To some extent, ASUS is a victim of its own success: it gave the budget tablet category a boost with the original Nexus 7, and it now faces a legion of competitors in that space. The company is taking a two-step approach to maintaining its relevance. The new Nexus 7 tackles the higher end, with top-tier specs that include a 1080p display and wireless charging. Right now, though, we're more interested in ASUS' low-end solution, the MeMo Pad HD 7. While it's one of the cheaper name-brand tablets at $150, it promises some of the quality we typically expect from more expensive products. But is the HD 7 good enough to fend off other entry-level tablets? And can it attract customers who'd be willing to pay the premium for a new Nexus 7'? Let's find out.
If you were the one wondering why your Sky+ recordings weren't showing up on your SkyDrive, then read on. BSkyB may have won a trademark case against Microsoft's aforementioned cloud service, but there won't be any renaming going on just yet. Today, the British satellite TV provider has announced that it's reached a settlement with Redmond on the matter, allowing it to continue using the name temporarily while it handles the transition to a new brand. Whole a financial settlement has no doubt eased the agreement, the exact details remain confidential. For now though, you'll just have to find your own way to tell them apart until Microsoft figures out what to call the service now.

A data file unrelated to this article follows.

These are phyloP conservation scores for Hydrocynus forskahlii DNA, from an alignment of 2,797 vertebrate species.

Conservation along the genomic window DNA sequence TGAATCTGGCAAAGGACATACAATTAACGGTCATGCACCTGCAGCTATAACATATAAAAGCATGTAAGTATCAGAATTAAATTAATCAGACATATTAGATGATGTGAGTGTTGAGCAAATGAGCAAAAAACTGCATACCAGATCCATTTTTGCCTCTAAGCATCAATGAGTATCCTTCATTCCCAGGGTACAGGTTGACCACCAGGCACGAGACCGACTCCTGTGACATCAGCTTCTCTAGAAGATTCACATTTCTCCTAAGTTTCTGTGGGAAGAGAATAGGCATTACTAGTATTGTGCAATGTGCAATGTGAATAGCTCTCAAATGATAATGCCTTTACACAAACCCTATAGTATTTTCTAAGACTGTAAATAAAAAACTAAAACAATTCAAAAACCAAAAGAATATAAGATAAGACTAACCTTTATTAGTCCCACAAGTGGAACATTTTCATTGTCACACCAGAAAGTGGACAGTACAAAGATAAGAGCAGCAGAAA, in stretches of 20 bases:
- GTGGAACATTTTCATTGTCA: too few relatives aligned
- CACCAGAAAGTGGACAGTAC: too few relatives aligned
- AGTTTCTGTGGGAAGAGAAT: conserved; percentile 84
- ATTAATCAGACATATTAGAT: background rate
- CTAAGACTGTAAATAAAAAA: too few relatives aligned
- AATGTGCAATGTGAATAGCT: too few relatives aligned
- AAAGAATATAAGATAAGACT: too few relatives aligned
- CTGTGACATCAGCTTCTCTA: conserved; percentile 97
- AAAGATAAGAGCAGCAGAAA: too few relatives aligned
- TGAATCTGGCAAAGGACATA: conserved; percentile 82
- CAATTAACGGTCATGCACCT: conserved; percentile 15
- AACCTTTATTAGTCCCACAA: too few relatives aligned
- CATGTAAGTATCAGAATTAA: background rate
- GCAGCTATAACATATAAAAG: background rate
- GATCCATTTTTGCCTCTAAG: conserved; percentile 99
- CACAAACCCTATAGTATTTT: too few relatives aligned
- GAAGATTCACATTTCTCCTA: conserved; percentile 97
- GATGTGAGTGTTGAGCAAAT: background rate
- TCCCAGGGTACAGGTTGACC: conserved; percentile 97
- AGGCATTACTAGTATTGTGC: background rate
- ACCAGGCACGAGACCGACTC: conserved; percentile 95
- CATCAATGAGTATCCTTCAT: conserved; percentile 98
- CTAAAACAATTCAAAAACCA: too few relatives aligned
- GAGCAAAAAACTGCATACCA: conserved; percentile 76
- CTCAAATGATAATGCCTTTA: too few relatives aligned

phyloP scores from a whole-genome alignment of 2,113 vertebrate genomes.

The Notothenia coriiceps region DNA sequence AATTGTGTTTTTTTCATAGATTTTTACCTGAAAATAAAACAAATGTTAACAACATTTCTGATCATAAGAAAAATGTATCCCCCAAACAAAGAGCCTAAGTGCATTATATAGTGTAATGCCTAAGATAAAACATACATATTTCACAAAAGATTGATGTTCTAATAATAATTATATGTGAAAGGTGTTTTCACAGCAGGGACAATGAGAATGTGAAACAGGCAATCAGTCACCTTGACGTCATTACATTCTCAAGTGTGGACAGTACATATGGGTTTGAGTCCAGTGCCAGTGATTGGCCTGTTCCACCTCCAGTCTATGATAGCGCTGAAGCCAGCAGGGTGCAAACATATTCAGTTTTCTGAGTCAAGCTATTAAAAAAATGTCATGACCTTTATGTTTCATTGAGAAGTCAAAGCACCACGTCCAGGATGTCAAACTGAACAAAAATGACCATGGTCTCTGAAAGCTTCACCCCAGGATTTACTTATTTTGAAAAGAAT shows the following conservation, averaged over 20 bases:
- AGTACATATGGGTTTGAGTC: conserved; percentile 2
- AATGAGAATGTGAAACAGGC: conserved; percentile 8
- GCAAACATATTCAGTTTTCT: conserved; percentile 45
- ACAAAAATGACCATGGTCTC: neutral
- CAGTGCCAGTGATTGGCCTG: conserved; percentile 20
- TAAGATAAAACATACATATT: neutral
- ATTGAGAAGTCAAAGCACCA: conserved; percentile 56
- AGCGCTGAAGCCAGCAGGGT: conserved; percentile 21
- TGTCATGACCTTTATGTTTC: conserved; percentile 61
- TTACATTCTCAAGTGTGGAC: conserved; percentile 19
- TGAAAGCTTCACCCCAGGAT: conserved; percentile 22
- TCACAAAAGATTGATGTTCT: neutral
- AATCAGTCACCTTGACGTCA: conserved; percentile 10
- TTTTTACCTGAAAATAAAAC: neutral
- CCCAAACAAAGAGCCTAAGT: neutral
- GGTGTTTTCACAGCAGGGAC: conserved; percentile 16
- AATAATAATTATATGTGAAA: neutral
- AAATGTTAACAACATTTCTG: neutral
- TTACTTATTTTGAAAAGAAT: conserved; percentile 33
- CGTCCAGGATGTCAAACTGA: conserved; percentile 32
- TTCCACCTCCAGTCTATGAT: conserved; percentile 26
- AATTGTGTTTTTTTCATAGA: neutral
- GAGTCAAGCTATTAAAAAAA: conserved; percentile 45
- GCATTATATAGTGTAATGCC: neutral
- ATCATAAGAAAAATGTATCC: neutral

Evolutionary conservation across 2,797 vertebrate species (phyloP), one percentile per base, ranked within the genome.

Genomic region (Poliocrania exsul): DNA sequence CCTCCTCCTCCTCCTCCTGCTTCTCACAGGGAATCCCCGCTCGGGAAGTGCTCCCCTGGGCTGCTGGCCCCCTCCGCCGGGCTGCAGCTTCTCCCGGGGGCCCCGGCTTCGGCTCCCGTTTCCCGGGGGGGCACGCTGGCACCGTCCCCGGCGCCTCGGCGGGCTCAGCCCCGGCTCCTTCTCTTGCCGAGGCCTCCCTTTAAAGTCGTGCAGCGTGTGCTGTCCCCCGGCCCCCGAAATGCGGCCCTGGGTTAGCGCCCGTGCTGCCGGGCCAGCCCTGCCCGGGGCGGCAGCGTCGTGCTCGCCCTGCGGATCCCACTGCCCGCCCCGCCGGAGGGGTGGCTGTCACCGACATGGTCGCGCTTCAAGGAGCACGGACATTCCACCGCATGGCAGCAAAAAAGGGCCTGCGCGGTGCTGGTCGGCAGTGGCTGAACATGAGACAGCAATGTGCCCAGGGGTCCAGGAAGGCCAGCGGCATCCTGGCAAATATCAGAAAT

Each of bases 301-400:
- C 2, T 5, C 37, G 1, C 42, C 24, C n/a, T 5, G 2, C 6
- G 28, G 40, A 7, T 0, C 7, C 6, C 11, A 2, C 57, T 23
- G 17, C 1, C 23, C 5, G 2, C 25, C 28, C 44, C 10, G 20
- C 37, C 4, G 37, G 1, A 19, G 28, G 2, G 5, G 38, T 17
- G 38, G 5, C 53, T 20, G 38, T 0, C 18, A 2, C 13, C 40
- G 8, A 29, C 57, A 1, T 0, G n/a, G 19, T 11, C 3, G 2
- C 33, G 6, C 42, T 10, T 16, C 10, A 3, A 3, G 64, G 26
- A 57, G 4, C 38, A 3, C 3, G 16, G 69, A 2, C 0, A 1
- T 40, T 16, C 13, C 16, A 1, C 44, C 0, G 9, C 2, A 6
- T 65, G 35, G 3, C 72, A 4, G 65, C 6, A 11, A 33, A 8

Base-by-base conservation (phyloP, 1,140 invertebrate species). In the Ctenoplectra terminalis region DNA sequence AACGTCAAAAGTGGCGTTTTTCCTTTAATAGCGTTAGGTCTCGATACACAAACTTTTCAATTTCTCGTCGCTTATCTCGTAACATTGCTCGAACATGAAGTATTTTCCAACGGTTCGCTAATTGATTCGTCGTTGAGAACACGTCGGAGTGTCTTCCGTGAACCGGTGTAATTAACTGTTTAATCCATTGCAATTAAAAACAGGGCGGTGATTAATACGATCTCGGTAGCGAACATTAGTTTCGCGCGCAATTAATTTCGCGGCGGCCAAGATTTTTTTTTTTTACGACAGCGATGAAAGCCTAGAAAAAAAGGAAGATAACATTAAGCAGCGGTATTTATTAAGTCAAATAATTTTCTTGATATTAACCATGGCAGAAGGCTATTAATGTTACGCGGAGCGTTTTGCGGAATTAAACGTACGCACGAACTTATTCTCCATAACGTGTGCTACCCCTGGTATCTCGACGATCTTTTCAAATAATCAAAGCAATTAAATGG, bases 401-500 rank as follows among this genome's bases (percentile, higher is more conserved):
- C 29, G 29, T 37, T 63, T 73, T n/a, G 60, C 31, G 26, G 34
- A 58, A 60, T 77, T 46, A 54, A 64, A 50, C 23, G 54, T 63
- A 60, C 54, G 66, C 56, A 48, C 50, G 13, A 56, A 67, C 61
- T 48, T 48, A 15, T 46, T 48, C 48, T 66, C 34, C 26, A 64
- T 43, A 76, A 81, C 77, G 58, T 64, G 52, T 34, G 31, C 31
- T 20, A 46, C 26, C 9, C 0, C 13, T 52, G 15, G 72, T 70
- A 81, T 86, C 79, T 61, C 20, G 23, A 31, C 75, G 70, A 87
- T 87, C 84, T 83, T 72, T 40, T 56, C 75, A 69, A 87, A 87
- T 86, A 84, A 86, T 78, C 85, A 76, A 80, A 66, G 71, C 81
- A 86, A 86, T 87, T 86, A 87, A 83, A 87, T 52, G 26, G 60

What a difference a year makes. Apple topped American Customer Satisfaction Index's smartphone rankings back in 2012, but Samsung has taken the lead in 2013 by a slim margin. Owners responding to ACSI's national survey gave an 84-point score to both the Galaxy S III and Galaxy Note II, putting the two Samsung phones just past the 82-point iPhone 5 and iPhone 4S. Researchers haven't explained the changing attitudes, although they add that the Galaxy S 4 and other newer phones didn't ship in time to count. It's at least clear that the American sentiment doesn't extend worldwide -- ACSI notes that South Koreans ranked the iPhone 5 higher than the Galaxy S III despite Samsung's home turf advantage. Apple also maintains the lead in ACSI's device-independent scores at 81 points to 76, although Samsung is quickly catching up. It's safe to say that neither smartphone maker can afford to relax.
Thought good old Commander Hadfield already taught you everything there is to know about space livin’? Shame on you — there’s always more to learn. Like about how your skin moults and floats off your body in giant flakes and calluses, for instance. As Mike Massimino and Don Pettit tell us in this episode of [...]